In recent months, Lloyds has been battling weaker revenues caused by a combination of lower rates, lower card balances, and a waiving of overdraft fees.
Revenues should now stabilise believes Goldman, but the focus is set to switch now to the impact from the credit cycle and in particular a potential doubling of UK unemployment and the end of a number of key coronavirus financial support measures.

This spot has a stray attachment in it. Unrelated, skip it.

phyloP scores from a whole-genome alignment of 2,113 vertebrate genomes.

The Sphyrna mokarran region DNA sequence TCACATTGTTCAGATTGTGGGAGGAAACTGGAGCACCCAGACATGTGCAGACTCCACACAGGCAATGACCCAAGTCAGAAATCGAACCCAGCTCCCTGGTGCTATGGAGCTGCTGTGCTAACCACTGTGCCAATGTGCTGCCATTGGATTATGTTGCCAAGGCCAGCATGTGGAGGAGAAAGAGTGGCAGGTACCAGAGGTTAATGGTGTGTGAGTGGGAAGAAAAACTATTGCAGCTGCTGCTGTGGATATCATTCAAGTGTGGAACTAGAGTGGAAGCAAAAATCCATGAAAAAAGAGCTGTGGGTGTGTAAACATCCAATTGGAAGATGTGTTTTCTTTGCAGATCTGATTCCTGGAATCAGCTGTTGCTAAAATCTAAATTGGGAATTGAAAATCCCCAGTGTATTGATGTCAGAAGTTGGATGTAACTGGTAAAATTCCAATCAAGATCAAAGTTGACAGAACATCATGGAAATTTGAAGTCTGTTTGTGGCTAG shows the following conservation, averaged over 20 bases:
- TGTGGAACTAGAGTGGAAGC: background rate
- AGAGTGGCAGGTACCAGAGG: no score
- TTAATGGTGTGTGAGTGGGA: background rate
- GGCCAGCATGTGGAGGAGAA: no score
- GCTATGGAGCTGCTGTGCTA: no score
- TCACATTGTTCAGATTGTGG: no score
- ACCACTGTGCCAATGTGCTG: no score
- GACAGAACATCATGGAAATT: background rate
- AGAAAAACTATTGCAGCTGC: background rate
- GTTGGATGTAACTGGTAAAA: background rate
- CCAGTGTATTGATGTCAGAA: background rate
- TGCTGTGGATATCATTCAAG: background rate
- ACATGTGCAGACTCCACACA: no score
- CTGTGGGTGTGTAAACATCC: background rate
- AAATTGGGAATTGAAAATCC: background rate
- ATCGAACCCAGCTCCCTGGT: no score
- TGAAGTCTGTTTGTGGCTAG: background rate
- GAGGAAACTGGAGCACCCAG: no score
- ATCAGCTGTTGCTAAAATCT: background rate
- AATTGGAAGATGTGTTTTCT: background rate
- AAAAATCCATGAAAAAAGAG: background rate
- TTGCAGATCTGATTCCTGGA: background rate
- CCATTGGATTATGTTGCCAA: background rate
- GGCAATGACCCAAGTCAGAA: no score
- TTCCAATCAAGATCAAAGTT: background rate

As a result, defaults are likely to rise markedly, suggests Goldman.
Lloyds has relatively the largest consumer book among large-cap UK banks and significant small company exposure, while macro risks such as Brexit and negative interest rates pose additional uncertainties.
Goldman has lowered its earnings per share estimates over the new four years by 3-7% due to these uncertainties, while its target price drops to 27p.
That gives little upside potential and makes Lloyds a sell, concludes the US bank.
Shares fell 1.7% to 26p.